In a recent speech, Carolyn Wilkins, an external member of the Bank of England’s (BoE)’s Financial Policy Committee talked about the three main design principles for a Central Bank Digital Currency CBDC). It should stay focused on core public policy objectives. It should identify and mitigate financial stability risks. It should also set high standards for technology.
Over the past decade, central bank digital currency has evolved from being the topic of interesting research to actual pilots. Today there are over 100 central banks working on CBDCs, and CBDCs are being piloted or have been introduced in 29 jurisdictions. No central bank with a live CBDC or pilot is remunerating CBDC, and the latest Consultation Paper in the UK made it clear that remunerating a digital pound to make monetary policy more effective was not a motivation.
It is essential for central banks to stick to the core purpose of money in the design of a CBDC. Governments should consider carefully codifying this purpose in legislation, including restrictions to its design if they are required. This will build trust that mission creep will not appear down the road.
Introducing a CBDC in a system where banks have some market power in the deposits market may result in higher deposit rates, but not necessarily a contraction in bank lending. However, in a perfectly competitive banking system, disintermediation is unavoidable if the CBDC is too attractive. That is what makes remuneration such an important factor. A high enough interest rate on CBDC can lead to bank disintermediation, with this being much less of a concern in normal times if the CBDC is unremunerated. So again, it is encouraging that UK authorities have made it clear that the digital pound would be unremunerated.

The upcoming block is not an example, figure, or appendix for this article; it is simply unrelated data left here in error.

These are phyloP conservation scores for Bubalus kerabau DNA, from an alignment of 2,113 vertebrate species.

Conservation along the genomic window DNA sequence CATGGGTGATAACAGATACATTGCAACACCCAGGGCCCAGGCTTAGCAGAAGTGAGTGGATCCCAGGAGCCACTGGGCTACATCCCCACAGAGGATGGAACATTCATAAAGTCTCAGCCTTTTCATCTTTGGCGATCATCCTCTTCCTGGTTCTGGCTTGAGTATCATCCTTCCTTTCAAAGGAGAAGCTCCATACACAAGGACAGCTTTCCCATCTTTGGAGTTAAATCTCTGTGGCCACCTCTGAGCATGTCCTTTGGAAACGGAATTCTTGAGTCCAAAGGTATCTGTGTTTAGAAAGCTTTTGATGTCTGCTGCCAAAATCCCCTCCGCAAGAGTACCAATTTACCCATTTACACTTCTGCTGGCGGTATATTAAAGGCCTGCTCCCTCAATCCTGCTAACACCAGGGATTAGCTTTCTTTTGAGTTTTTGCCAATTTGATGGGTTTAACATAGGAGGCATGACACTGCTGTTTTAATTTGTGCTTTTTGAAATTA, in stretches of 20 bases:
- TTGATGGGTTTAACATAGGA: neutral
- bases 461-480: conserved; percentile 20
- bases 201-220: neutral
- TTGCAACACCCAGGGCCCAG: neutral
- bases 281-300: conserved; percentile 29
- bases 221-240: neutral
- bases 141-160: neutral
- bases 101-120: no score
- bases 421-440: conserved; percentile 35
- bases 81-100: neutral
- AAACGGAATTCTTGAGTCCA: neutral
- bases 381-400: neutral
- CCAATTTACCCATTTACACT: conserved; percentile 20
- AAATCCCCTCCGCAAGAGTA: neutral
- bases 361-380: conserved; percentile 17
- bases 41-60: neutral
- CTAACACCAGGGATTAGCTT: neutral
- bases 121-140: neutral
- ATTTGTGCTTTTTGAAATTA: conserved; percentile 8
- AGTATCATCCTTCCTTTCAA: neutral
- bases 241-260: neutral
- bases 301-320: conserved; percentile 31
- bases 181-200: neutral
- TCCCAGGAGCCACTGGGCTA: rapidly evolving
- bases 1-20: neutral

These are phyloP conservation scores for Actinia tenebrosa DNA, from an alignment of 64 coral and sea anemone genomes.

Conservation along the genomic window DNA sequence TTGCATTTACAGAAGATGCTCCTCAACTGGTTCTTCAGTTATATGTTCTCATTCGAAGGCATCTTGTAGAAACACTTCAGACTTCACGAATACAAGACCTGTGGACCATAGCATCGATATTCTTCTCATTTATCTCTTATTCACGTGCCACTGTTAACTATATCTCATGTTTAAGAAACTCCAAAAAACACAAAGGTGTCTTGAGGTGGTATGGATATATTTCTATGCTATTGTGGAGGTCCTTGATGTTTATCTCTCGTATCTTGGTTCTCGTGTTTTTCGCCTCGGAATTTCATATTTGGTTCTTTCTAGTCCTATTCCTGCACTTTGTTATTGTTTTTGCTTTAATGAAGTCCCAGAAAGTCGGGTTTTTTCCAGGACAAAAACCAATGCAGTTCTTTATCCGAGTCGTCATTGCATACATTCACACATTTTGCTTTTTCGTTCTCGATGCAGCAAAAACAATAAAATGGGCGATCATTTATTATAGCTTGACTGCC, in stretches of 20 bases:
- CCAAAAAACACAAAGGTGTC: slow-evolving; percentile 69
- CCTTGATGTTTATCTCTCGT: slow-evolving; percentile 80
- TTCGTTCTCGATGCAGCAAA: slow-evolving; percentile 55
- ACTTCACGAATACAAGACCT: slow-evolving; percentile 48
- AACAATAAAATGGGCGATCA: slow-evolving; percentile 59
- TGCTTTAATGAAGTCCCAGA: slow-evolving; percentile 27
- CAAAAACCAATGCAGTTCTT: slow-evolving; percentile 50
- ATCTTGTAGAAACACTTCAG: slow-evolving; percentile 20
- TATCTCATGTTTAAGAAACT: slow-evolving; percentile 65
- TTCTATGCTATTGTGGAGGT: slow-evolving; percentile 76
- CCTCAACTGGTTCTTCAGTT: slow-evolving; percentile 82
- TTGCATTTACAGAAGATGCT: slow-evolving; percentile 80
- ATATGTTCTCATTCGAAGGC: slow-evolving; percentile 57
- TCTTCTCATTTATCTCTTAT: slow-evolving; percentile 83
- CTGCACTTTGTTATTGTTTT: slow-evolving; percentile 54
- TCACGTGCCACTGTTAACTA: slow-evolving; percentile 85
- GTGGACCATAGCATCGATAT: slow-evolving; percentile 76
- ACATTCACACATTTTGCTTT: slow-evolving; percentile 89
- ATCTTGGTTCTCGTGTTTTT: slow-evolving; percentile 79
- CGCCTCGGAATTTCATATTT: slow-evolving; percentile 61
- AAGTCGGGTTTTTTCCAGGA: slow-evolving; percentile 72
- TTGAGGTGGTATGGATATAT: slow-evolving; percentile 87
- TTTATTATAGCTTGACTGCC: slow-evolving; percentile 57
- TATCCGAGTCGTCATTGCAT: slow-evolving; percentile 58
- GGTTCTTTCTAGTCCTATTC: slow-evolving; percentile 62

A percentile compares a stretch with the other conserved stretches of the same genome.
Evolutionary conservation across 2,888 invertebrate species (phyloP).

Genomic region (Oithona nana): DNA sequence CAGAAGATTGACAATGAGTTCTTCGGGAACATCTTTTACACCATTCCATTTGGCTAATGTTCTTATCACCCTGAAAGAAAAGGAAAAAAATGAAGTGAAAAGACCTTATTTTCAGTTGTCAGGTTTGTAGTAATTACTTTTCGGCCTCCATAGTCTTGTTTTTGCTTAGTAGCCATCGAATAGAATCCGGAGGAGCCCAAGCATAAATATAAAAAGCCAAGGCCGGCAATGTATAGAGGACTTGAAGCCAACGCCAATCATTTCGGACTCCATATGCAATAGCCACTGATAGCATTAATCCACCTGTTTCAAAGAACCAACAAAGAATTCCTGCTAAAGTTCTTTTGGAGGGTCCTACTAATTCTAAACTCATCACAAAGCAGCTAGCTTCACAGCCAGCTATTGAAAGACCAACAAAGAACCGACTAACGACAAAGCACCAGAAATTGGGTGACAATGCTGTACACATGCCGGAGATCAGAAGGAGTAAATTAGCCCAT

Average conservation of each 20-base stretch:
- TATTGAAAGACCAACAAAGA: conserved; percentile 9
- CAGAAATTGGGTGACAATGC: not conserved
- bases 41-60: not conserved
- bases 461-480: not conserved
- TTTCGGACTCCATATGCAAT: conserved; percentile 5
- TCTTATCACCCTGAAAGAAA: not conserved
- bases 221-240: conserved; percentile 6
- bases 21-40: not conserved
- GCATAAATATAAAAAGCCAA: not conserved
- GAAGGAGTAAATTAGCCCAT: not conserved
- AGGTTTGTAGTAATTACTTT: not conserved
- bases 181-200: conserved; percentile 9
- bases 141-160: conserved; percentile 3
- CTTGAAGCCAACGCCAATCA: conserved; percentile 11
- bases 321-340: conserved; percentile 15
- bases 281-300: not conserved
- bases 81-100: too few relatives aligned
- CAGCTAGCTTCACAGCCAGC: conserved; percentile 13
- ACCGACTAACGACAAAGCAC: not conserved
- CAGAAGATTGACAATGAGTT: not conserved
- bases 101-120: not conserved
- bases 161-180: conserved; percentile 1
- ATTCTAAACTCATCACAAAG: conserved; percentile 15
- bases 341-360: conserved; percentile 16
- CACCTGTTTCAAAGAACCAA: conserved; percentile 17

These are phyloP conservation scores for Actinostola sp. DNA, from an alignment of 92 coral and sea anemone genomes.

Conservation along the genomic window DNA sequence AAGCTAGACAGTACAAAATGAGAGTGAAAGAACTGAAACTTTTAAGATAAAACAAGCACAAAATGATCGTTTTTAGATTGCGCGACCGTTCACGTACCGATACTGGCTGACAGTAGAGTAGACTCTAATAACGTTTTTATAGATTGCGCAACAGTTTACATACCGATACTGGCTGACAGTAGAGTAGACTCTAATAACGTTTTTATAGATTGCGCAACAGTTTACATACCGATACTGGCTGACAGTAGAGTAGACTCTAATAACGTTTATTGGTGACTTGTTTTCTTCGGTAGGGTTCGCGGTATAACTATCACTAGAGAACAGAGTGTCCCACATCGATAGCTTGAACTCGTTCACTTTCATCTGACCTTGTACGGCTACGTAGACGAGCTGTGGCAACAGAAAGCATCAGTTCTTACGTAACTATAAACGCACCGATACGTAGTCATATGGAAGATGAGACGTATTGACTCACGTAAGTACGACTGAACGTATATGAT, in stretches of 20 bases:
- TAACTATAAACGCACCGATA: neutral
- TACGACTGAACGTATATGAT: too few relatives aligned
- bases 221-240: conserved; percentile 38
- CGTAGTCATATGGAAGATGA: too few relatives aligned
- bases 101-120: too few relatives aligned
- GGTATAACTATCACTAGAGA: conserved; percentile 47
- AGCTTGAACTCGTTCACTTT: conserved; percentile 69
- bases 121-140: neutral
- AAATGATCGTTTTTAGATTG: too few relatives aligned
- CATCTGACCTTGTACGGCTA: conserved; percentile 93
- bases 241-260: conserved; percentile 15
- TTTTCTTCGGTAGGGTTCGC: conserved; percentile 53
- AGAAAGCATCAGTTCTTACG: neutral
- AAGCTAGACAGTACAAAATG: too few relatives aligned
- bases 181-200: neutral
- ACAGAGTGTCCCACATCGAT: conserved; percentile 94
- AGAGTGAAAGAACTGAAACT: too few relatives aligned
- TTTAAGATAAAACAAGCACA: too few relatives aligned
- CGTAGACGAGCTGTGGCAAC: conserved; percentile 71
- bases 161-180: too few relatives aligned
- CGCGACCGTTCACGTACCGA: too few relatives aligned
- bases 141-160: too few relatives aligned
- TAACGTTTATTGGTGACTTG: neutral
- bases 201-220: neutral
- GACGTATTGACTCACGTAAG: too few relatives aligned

There is a present and a stark reminder that old-fashioned deposits runs can still happen today. The recent experience with the run on SVB’s UK subsidiary, which experienced deposit withdrawals amounting to some 30% of deposits in one day, is a case in point. The concern is not that a CBDC would be the cause of a run; that is typically the result of some underlying problem with the bank itself or contagion from panicked depositors. Rather, the concern is how the run unfolds, and whether or not the CBDC and accompanying policies, including bank liquidity regulations, will be stabiliszng forces.
When it comes to dealing with runs, the place to start should not be to axe plans for a CBDC. It should be to make sure that sound regulation and supervision are in place to reduce the chance of a run. While UK banks have robust capital and liquidity positions, it is a good idea to learn lessons from recent events in the US banking system.
Where the rubber really hits the road in the design of a CBDC is in the choice of technology. Here the bar must be set high, particularly given the central role a retail CBDC would have in the financial system and the reputational implications for the central bank of any flaws.
For the Bank of England and many other central banks, the technological design phase is still very much a work in progress and will involve making policy decisions involving important tradeoffs. The Bank has said that this phase will take another couple of years, and only then will a decision be taken as to whether to build a CBDC.